"Orbiting the Red Planet: News from the Mars Global Surveyor Mission" will be the theme for a free public lecture at 7 p.m. PDT Thursday, October 16, in JPL's von Karman Auditorium. Seating is limited and will be on a first come, first-served basis.
Presenting the lecture will be Glenn E. Cunningham, project manager of the Mars Global Surveyor mission. Cunningham joined JPL in 1966 as an engineer in the Spacecraft System Design and Integration Section. Since then he has worked on a number of spacecraft missions, including the 1969 Mariner Mars mission, the Voyager mission to the outer planets and the Mars Observer mission.
On September 11, Mars Global Surveyor entered orbit around Mars, beginning the initial phase of using the planet's atmosphere to slow down into a near-circular mapping orbit, a technique called aerobraking. When the spacecraft reaches its final orbit configuration in March 1998, it will conduct a comprehensive mapping of the red planet over a full Martian year.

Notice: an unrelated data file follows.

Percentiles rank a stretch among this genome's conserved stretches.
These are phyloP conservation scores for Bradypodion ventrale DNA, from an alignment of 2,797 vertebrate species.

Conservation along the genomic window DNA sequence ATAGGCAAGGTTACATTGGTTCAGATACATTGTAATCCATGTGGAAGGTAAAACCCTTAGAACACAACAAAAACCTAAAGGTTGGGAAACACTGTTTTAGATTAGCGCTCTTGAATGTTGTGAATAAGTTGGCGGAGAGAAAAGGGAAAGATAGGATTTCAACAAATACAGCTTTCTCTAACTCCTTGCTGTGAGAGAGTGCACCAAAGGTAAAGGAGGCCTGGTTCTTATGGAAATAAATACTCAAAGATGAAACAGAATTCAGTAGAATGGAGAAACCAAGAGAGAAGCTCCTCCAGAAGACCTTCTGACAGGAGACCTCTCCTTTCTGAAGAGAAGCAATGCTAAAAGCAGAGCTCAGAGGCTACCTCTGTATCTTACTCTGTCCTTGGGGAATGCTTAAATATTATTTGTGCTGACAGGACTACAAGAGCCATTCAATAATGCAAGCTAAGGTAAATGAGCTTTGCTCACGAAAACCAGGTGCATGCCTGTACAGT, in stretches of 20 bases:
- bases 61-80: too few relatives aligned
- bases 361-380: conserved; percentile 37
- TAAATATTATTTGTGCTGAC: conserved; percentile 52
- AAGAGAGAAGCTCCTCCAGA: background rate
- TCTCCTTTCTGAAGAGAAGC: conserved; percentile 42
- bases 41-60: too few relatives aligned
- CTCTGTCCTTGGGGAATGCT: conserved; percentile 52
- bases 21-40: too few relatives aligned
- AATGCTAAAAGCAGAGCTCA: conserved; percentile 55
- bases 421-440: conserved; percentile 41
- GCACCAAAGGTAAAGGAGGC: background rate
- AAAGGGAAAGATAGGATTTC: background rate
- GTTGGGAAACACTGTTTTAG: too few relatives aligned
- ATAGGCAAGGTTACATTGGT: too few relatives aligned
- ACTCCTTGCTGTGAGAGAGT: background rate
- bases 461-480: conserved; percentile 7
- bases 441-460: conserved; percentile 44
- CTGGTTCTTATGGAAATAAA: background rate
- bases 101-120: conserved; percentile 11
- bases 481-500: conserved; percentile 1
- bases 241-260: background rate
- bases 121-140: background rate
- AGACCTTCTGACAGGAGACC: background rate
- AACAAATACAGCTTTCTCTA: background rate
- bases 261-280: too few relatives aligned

Within a week of its capture in orbit around Mars, instruments onboard the spacecraft detected the presence of a weak magnetic field around Mars. Further investigations have shown that Mars' magnetic field is not global, but localized in particular areas of the planet's crust, which is unlike the magnetic fields of other planets such as Earth, Jupiter and Saturn. The existence of these magnetic anomalies indicates that Mars once had a liquid core able to support an internal energy source, or dynamo, that froze and solidified early in the planet's evolution.
This lecture is part of the von Karman Lecture Series held monthly by the JPL Public Information Office. A web site on the lecture series is located at http://www.jpl.nasa.gov/lecture. For directions and other information, call the Public Information Office at (818) 354-5011.
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